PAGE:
let's sit down," said Kitty, making her sit down again beside
her. "Tell me, isn't it humiliating to think that a man has
disdained your love, that he hasn't cared for it?..."

"But he didn't disdain it; I believe he cared for me, but he was
a dutiful son..."

"Yes, but if it hadn't been on account of his mother, if it had
been his own doing?..." said Kitty, feeling she was giving away
her secret, and that her face, burning with the flush of shame,
had betrayed her already.

"I that case he would have done wrong, and I should not have
regretted him," answered Varenka, evidently realizing that they
were now talking not of her, but of Kitty.

"But the humiliation," said Kitty, "the humiliation one can never
forget, can never forget," she said, remembering her look at the
last ball during the pause in the music.

"Where is the humiliation? Why, you did nothing wrong?"

"Worse than wrong--shameful."

Varenka shook her head and laid her hand on Kitty's hand.

"Why, what is there shameful?" she said. "You didn't tell a man,
who didn't care for you, that you loved him, did you?"

"Of course not, I never said a word, but he knew it. No, no,
there are looks, there are ways; I can't forget it, if I live a
hundred years."

"Why so? I don't understand. The whole point is whether you
love him now or not," said Varenka, who called everything by its
name.

"I hate him; I can't forgive myself."

"Why, what for?"

"The shame, the humiliation!"

"Oh! if everyone were as sensitive as you are!" said Varenka.
"There isn't a girl who hasn't been through the same. And it's
all so unimportant."

"Why, what is important?" said Kitty, looking into her face with
inquisitive wonder.

"Oh, there's so much that's important," said Varenka, smiling.

"Why, what?"

"Oh, so much that's more important," answered Varenka, not
knowing what to say. But at that instant they heard the
princess's voice from the window. "Kitty, it's cold! Either get
a shawl, or come indoors."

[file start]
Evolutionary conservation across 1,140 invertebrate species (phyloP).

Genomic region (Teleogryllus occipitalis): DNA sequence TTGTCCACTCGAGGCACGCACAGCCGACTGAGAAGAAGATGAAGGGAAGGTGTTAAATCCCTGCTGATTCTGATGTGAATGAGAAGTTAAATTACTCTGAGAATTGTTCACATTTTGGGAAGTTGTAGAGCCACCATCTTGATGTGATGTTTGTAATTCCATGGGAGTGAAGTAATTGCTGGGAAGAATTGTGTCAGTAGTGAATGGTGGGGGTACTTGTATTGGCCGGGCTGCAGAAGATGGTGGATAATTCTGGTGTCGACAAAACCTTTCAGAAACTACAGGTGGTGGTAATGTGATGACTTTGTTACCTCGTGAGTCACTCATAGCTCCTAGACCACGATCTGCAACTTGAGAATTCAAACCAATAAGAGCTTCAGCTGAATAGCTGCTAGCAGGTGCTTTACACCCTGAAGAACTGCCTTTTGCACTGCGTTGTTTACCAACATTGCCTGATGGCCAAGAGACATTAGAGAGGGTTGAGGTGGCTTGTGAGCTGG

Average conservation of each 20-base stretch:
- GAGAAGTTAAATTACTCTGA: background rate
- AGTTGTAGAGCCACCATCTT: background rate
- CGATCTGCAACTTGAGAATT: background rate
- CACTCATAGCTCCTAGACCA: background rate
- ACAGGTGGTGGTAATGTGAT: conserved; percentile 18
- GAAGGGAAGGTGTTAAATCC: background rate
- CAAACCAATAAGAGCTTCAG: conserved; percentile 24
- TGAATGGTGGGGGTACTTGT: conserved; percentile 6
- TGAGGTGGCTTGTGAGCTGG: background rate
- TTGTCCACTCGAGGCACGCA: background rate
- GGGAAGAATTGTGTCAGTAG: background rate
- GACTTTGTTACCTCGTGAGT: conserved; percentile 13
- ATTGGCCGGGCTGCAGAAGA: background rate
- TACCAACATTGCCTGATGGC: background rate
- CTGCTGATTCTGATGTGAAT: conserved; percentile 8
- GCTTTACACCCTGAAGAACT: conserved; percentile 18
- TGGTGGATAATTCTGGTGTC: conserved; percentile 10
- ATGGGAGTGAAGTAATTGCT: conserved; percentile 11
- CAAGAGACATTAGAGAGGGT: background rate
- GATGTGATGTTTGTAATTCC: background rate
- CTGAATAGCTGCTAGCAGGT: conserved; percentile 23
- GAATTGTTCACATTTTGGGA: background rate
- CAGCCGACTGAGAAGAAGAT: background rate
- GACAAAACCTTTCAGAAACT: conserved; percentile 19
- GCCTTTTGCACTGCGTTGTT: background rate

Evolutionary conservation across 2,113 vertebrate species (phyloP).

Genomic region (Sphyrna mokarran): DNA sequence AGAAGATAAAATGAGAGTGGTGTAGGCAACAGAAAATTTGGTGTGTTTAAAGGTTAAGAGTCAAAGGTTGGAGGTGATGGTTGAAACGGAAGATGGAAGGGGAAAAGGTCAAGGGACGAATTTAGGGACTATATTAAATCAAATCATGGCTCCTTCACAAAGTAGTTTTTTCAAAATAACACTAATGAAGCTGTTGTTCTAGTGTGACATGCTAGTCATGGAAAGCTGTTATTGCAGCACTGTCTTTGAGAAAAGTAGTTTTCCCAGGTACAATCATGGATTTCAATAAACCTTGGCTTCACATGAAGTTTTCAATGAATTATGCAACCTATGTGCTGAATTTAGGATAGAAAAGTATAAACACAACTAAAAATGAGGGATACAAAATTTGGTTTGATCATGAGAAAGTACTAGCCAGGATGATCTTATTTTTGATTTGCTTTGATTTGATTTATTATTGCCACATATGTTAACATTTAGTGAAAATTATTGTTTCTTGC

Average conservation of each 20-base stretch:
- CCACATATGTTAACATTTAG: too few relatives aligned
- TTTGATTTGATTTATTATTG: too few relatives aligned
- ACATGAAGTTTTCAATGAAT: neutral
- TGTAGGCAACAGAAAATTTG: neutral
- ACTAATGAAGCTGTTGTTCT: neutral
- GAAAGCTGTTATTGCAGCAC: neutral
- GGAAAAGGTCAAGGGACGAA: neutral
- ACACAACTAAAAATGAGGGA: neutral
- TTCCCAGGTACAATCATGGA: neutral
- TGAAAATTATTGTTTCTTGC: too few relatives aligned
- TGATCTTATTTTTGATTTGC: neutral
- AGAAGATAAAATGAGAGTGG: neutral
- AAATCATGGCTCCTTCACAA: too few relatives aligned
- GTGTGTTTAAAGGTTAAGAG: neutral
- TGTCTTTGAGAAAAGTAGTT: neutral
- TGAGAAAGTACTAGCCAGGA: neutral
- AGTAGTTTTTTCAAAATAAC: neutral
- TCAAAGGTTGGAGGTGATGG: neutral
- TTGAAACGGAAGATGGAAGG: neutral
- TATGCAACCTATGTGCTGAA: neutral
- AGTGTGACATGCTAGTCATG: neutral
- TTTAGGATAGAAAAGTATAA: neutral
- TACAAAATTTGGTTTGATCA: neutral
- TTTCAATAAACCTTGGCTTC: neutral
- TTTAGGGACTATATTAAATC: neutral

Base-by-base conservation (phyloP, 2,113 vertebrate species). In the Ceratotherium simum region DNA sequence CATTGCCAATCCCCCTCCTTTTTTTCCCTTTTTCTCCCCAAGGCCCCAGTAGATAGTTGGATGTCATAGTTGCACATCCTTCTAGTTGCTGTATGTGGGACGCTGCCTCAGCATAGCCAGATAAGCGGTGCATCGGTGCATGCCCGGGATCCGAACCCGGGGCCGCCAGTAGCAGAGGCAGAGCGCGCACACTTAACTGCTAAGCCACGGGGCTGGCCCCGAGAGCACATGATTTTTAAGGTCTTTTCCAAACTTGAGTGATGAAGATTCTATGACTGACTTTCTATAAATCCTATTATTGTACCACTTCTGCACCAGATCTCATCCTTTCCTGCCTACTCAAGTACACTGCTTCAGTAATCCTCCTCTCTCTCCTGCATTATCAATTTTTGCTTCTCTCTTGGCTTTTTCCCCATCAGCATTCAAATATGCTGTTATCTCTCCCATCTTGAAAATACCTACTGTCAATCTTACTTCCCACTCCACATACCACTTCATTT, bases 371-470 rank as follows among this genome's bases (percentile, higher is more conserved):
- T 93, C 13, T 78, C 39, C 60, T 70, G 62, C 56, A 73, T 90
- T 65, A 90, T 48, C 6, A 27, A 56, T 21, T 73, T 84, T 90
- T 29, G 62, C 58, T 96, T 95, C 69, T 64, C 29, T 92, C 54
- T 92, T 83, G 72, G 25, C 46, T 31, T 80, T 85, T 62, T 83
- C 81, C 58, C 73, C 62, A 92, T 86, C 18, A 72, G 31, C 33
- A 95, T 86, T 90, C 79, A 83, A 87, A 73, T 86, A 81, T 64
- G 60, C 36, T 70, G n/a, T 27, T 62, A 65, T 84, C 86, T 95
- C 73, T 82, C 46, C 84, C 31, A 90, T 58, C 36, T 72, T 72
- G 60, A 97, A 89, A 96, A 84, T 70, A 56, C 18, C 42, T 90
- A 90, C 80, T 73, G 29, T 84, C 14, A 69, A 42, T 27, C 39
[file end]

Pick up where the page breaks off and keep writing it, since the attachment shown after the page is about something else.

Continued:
"It really is time to go in!" said Varenka, getting up. "I have
to go on to Madame Berthe's; she asked me to."

Kitty held her by the hand, and with passionate curiosity and
entreaty her eyes asked her: "What is it, what is this of such
importance that gives you such tranquillity? You know, tell me!"
But Varenka did not even know what Kitty's eyes were asking her.
She merely thought that she had to go to see Madame Berthe too
that evening, and to make haste home in time for maman's tea at
twelve o'clock. She went indoors, collected her music, and
saying good-bye to everyone, was about to go.

"Allow me to see you home," said the colonel.

"Yes, how can you go alone at night like this?" chimed in the
princess. "Anyway, I'll send Parasha."

Kitty saw that Varenka could hardly restrain a smile at the idea
that she needed an escort.

"No, I always go about alone and nothing ever happens to me," she
said, taking her hat. And kissing Kitty once more, without
saying what was important, she stepped out courageously with the
music under her arm and vanished into the twilight of the summer
night, bearing away with her her secret of what was important and
what gave her the calm and dignity so much to be envied.



Anna Karenina by Leo Tolstoy
Category:
Fiction - Russian literature